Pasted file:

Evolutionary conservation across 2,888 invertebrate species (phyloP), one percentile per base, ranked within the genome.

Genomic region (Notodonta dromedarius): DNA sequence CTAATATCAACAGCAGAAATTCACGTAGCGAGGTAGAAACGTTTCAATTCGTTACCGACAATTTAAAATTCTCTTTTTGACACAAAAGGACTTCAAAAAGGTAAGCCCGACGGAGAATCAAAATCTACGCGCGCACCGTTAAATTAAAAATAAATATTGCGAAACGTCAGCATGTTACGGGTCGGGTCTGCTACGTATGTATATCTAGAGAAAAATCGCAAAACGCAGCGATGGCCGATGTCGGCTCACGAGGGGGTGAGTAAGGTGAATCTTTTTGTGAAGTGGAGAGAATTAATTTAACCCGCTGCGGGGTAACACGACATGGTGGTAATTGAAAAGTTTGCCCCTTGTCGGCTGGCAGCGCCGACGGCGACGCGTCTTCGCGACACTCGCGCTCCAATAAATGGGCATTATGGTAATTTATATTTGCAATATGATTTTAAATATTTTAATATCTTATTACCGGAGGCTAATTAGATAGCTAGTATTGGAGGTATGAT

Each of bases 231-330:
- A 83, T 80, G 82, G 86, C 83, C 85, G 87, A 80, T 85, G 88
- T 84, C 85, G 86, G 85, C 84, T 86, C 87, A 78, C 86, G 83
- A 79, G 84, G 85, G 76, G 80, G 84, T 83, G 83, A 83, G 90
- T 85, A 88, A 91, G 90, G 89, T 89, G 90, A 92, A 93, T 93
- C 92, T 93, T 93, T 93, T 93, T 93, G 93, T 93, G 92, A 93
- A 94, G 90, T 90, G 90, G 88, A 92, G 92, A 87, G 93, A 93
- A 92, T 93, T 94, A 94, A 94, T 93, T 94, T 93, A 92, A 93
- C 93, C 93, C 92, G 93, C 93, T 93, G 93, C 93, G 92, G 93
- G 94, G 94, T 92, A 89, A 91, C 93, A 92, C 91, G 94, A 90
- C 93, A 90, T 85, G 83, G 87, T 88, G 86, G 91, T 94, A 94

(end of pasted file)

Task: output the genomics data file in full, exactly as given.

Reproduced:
Evolutionary conservation across 2,888 invertebrate species (phyloP), one percentile per base, ranked within the genome.

Genomic region (Notodonta dromedarius): DNA sequence CTAATATCAACAGCAGAAATTCACGTAGCGAGGTAGAAACGTTTCAATTCGTTACCGACAATTTAAAATTCTCTTTTTGACACAAAAGGACTTCAAAAAGGTAAGCCCGACGGAGAATCAAAATCTACGCGCGCACCGTTAAATTAAAAATAAATATTGCGAAACGTCAGCATGTTACGGGTCGGGTCTGCTACGTATGTATATCTAGAGAAAAATCGCAAAACGCAGCGATGGCCGATGTCGGCTCACGAGGGGGTGAGTAAGGTGAATCTTTTTGTGAAGTGGAGAGAATTAATTTAACCCGCTGCGGGGTAACACGACATGGTGGTAATTGAAAAGTTTGCCCCTTGTCGGCTGGCAGCGCCGACGGCGACGCGTCTTCGCGACACTCGCGCTCCAATAAATGGGCATTATGGTAATTTATATTTGCAATATGATTTTAAATATTTTAATATCTTATTACCGGAGGCTAATTAGATAGCTAGTATTGGAGGTATGAT

Each of bases 231-330:
- A 83, T 80, G 82, G 86, C 83, C 85, G 87, A 80, T 85, G 88
- T 84, C 85, G 86, G 85, C 84, T 86, C 87, A 78, C 86, G 83
- A 79, G 84, G 85, G 76, G 80, G 84, T 83, G 83, A 83, G 90
- T 85, A 88, A 91, G 90, G 89, T 89, G 90, A 92, A 93, T 93
- C 92, T 93, T 93, T 93, T 93, T 93, G 93, T 93, G 92, A 93
- A 94, G 90, T 90, G 90, G 88, A 92, G 92, A 87, G 93, A 93
- A 92, T 93, T 94, A 94, A 94, T 93, T 94, T 93, A 92, A 93
- C 93, C 93, C 92, G 93, C 93, T 93, G 93, C 93, G 92, G 93
- G 94, G 94, T 92, A 89, A 91, C 93, A 92, C 91, G 94, A 90
- C 93, A 90, T 85, G 83, G 87, T 88, G 86, G 91, T 94, A 94